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Lawson, Missouri
—  City  —
Location of Lawson, Missouri
Coordinates: 39°26′16″N 94°12′29″W / 39.43778°N 94.20806°W / 39.43778; -94.20806
Country United States
State Missouri
Counties Ray, Clay
 - Total 2.8 sq mi (7.4 km2)
 - Land 2.8 sq mi (7.2 km2)
 - Water 0.1 sq mi (0.2 km2)
Elevation 1,066 ft (325 m)
Population (2000)
 - Total 2,336
 - Density 838.3/sq mi (323.7/km2)
Time zone Central (CST) (UTC-6)
 - Summer (DST) CDT (UTC-5)
ZIP code 64062
Area code(s) 816
FIPS code 29-40988[1]
GNIS feature ID 0720846[2]

Lawson is a city in Clay and Ray counties in the U.S. state of Missouri. The population was 2,336 at the 2000 census.



Lawson is located at 39°26′16″N 94°12′29″W / 39.43778°N 94.20806°W / 39.43778; -94.20806 (39.437848, -94.207973)[3].

According to the United States Census Bureau, the city has a total area of 2.8 square miles (7.4 km²), of which, 2.8 square miles (7.2 km²) of it is land and 0.1 square miles (0.2 km²) of it (2.11%) is water.


As of the census[1] of 2000, there were 2,336 people, 818 households, and 624 families residing in the city. The population density was 838.3 people per square mile (323.3/km²). There were 852 housing units at an average density of 305.7/sq mi (117.9/km²). The racial makeup of the city was 97.65% White, 0.30% African American, 0.13% Native American, 0.39% Asian, 0.39% from other races, and 1.16% from two or more races. Hispanic or Latino of any race were 0.77% of the population.

There were 818 households out of which 45.2% had children under the age of 18 living with them, 62.3% were married couples living together, 10.9% had a female householder with no husband present, and 23.7% were non-families. 21.8% of all households were made up of individuals and 12.2% had someone living alone who was 65 years of age or older. The average household size was 2.80 and the average family size was 3.29.

In the city the population was spread out with 32.7% under the age of 18, 7.9% from 18 to 24, 29.6% from 25 to 44, 17.6% from 45 to 64, and 12.2% who were 65 years of age or older. The median age was 32 years. For every 100 females there were 93.2 males. For every 100 females age 18 and over, there were 84.6 males.

The median income for a household in the city was $41,875, and the median income for a family was $49,018. Males had a median income of $38,875 versus $22,273 for females. The per capita income for the city was $17,438. About 6.8% of families and 7.0% of the population were below the poverty line, including 8.1% of those under age 18 and 9.0% of those age 65 or over.


Lawson is home to Ray County's oldest bank: Lawon Bank (founded in 1883 and having recovered from a devastating fire in 1914[4], still stands at "4th & Penn" today); historic Watkins Mill (now a Missouri state park and National Historic Landmark); and Ray County's longest continuously in-print newspaper, The Lawson Review. KC-10L, a Nike missile base, is located a mile east of Lawson (Nov 1959 - Feb 1964). Tactical Airsoft Base (TAB) uses the base to host airsoft and paintball games.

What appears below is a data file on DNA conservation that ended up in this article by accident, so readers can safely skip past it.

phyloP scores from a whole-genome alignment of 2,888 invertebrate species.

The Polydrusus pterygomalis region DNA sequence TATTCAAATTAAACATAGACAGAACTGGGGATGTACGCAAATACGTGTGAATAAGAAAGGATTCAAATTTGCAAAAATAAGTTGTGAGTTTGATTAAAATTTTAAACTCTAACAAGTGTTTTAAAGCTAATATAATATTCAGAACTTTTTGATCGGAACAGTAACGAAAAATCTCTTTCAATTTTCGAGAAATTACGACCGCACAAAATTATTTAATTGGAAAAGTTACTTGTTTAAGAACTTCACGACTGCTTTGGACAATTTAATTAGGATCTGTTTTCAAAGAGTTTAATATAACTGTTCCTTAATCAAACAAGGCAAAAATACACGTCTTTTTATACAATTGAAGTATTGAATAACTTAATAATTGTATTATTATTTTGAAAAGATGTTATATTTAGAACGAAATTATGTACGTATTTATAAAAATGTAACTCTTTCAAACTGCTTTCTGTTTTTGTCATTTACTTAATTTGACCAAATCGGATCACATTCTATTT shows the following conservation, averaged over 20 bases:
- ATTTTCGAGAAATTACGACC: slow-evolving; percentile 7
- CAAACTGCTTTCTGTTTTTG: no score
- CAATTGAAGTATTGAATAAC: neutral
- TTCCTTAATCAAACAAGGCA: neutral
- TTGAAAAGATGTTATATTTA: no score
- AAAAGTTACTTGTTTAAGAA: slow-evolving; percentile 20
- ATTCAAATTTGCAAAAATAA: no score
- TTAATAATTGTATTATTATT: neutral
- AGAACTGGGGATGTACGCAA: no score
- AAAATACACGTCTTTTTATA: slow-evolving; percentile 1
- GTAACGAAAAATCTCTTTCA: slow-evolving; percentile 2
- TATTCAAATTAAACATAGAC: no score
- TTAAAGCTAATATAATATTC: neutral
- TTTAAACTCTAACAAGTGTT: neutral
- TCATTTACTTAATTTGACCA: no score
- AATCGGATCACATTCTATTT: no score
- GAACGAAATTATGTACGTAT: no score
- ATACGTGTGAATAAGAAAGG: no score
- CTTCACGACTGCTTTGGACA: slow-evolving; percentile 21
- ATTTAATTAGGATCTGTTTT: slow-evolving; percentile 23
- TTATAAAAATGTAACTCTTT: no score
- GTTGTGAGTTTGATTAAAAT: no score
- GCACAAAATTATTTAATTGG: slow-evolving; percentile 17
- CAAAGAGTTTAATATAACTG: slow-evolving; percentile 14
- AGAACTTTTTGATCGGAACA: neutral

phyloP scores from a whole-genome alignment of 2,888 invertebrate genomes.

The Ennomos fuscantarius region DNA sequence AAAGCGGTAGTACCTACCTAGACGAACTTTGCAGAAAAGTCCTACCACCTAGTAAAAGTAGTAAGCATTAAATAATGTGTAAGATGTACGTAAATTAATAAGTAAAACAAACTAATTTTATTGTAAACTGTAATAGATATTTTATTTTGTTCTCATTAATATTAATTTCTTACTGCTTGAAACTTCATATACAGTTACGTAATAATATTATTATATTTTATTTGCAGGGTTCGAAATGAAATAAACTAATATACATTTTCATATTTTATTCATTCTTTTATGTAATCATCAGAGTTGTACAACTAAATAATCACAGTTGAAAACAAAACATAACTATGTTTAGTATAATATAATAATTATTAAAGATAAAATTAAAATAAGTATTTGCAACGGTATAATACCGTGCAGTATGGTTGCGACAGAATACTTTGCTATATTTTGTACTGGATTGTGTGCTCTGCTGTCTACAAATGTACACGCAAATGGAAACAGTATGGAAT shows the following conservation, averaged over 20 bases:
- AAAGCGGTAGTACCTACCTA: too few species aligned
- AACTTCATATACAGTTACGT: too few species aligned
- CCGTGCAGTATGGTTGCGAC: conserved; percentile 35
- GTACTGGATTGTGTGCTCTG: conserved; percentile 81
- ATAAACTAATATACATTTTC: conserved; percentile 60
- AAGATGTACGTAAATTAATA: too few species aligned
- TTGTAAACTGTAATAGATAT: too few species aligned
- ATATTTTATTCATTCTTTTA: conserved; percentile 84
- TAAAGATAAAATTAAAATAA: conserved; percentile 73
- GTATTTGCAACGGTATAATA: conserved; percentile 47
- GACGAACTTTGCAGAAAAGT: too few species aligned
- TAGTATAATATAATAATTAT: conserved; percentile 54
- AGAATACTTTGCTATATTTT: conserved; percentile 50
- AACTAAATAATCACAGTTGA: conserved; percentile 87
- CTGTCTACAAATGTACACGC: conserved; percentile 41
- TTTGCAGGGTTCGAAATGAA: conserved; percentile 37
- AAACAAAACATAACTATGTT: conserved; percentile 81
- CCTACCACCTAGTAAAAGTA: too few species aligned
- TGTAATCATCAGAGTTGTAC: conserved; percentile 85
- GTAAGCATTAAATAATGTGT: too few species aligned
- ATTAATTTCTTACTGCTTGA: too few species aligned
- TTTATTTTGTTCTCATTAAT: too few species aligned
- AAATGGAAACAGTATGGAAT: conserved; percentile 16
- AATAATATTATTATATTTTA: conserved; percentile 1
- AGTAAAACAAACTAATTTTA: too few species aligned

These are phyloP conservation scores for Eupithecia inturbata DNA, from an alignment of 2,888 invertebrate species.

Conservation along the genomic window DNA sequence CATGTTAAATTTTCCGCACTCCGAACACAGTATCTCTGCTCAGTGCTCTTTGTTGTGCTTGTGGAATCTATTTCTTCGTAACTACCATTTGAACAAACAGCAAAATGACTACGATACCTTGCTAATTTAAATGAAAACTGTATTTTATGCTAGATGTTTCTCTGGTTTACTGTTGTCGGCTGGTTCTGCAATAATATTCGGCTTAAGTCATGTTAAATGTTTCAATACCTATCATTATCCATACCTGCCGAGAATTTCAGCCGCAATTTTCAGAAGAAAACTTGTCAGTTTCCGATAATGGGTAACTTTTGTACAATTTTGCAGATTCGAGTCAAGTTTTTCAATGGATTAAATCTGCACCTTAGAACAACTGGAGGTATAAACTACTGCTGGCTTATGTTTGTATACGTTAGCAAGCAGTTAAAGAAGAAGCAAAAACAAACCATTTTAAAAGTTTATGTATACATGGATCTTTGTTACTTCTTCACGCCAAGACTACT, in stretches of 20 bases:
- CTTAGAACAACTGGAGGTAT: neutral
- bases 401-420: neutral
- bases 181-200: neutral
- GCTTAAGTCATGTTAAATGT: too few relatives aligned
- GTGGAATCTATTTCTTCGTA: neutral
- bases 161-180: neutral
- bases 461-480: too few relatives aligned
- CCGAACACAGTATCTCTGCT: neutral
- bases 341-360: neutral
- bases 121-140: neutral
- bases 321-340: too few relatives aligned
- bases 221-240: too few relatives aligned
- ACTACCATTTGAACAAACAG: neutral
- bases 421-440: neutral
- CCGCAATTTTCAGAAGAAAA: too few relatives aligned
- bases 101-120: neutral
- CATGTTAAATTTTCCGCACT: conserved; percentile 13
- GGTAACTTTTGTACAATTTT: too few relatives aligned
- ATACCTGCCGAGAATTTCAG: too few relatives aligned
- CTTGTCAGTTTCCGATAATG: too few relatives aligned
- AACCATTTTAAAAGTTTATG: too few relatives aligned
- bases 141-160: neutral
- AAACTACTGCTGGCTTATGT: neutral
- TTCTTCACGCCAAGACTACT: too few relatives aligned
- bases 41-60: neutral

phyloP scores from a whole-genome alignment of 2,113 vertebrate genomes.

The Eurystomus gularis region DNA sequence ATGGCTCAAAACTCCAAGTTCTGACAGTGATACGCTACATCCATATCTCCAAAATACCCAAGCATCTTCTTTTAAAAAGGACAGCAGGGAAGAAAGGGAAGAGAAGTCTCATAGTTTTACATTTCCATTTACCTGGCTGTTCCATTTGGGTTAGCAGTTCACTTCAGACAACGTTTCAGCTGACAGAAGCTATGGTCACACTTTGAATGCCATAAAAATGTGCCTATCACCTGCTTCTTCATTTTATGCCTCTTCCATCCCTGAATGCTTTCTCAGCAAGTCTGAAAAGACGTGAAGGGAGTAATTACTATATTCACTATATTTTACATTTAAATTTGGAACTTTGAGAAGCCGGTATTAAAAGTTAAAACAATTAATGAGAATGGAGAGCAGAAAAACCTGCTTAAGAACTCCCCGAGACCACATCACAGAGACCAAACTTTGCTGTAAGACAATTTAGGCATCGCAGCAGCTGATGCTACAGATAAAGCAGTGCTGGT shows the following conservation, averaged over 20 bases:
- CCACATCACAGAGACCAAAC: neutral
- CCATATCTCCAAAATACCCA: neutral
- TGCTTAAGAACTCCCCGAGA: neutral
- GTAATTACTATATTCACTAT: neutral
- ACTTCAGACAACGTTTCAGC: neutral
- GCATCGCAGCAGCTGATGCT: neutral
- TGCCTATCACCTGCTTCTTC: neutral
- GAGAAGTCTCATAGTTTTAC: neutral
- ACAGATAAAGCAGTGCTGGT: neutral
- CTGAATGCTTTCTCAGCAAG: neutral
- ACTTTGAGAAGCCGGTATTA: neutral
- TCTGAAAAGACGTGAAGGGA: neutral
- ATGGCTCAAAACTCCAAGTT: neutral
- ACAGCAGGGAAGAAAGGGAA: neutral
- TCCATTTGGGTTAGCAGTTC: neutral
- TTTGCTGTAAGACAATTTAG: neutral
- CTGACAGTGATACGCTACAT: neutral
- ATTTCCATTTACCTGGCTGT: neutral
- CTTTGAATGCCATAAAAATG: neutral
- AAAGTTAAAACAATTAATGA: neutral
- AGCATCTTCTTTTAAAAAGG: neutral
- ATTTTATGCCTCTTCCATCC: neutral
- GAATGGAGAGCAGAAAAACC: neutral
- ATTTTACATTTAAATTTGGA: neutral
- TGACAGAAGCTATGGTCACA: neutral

Community and Government

The community has been labeled by some as a hotbed of corruption after City Clerk, Rhonda Minnick, was charged in August 2006 and convicted in April 2007 for theft and forgery over the previous three years in excess of $89,000 from city funds.[5][6] During the investigations several other issues were uncovered and publicly recognized, such as an annual financial audit not having been completed for several years. To complicate the situation, over-spending and financial mismanagement when added to the theft left the city approximately $500,000 short of funds, prompting citizens to initiate a petition audit with the state of Missouri to review the city's procedures in more depth. Audit findings were released to citizens in a special town hall meeting in September 2007.

In the April 2007 election, several new faces ran for city council, taking seat at the next regular council meeting. Promptly, workshops began to thoroughly collect and organize information of, about, and affecting the city's operations, procedures, and finances. The transition of the new city council occurred in the midst of the state's auditing activities in the city. Shortly following the auditors' completion of research on-site within the city, but before the results of the state's audit could be presented to the citizens, both the mayor, George Green, and City Administrator, John Tracy, resigned within a week of each other. Green cited health reasons for stepping down. While the exact details of Tracy's resignation have not yet been made a part of public record, as it occurred during a closed-session special meeting of the council, it has been reported that he was required to clean out his office and is not allowed to return to city hall. The council already has additional workshops scheduled to continue their progress in directing the city toward more open communication with the public. In November 2007, the council hired a new city administrator with the assistance of the Mid-America Regional Council (MARC).


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